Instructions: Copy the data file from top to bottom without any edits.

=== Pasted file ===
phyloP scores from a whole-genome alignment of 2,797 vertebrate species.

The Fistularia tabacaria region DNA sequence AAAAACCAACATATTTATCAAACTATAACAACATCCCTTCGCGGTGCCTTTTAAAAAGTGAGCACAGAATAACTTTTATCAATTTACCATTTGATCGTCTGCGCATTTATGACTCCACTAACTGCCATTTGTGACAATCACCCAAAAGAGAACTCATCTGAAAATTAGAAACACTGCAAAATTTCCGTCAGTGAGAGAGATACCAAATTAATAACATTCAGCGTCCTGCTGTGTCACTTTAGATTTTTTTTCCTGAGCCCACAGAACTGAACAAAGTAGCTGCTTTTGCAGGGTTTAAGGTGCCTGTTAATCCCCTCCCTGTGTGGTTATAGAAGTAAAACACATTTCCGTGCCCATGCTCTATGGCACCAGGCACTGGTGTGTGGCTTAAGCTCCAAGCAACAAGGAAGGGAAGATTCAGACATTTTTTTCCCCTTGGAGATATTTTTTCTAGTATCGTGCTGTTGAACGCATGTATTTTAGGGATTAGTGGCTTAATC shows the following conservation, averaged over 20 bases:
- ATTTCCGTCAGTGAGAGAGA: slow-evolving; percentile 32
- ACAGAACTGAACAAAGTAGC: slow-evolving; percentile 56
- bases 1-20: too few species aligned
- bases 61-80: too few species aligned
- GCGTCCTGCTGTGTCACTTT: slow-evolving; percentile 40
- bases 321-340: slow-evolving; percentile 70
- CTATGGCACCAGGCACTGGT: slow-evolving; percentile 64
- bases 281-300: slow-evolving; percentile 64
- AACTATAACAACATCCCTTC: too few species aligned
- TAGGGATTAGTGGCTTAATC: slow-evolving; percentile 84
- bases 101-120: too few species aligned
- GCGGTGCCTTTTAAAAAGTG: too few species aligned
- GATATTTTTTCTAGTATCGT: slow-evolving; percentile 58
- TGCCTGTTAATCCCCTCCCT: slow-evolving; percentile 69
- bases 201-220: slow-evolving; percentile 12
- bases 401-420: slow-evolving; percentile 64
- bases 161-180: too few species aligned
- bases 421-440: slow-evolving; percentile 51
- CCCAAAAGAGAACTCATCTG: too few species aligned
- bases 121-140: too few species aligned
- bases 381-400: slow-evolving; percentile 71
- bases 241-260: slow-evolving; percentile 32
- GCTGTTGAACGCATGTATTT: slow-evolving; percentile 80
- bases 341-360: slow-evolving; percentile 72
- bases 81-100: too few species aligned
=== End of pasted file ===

phyloP scores from a whole-genome alignment of 2,797 vertebrate species.

The Fistularia tabacaria region DNA sequence AAAAACCAACATATTTATCAAACTATAACAACATCCCTTCGCGGTGCCTTTTAAAAAGTGAGCACAGAATAACTTTTATCAATTTACCATTTGATCGTCTGCGCATTTATGACTCCACTAACTGCCATTTGTGACAATCACCCAAAAGAGAACTCATCTGAAAATTAGAAACACTGCAAAATTTCCGTCAGTGAGAGAGATACCAAATTAATAACATTCAGCGTCCTGCTGTGTCACTTTAGATTTTTTTTCCTGAGCCCACAGAACTGAACAAAGTAGCTGCTTTTGCAGGGTTTAAGGTGCCTGTTAATCCCCTCCCTGTGTGGTTATAGAAGTAAAACACATTTCCGTGCCCATGCTCTATGGCACCAGGCACTGGTGTGTGGCTTAAGCTCCAAGCAACAAGGAAGGGAAGATTCAGACATTTTTTTCCCCTTGGAGATATTTTTTCTAGTATCGTGCTGTTGAACGCATGTATTTTAGGGATTAGTGGCTTAATC shows the following conservation, averaged over 20 bases:
- ATTTCCGTCAGTGAGAGAGA: slow-evolving; percentile 32
- ACAGAACTGAACAAAGTAGC: slow-evolving; percentile 56
- bases 1-20: too few species aligned
- bases 61-80: too few species aligned
- GCGTCCTGCTGTGTCACTTT: slow-evolving; percentile 40
- bases 321-340: slow-evolving; percentile 70
- CTATGGCACCAGGCACTGGT: slow-evolving; percentile 64
- bases 281-300: slow-evolving; percentile 64
- AACTATAACAACATCCCTTC: too few species aligned
- TAGGGATTAGTGGCTTAATC: slow-evolving; percentile 84
- bases 101-120: too few species aligned
- GCGGTGCCTTTTAAAAAGTG: too few species aligned
- GATATTTTTTCTAGTATCGT: slow-evolving; percentile 58
- TGCCTGTTAATCCCCTCCCT: slow-evolving; percentile 69
- bases 201-220: slow-evolving; percentile 12
- bases 401-420: slow-evolving; percentile 64
- bases 161-180: too few species aligned
- bases 421-440: slow-evolving; percentile 51
- CCCAAAAGAGAACTCATCTG: too few species aligned
- bases 121-140: too few species aligned
- bases 381-400: slow-evolving; percentile 71
- bases 241-260: slow-evolving; percentile 32
- GCTGTTGAACGCATGTATTT: slow-evolving; percentile 80
- bases 341-360: slow-evolving; percentile 72
- bases 81-100: too few species aligned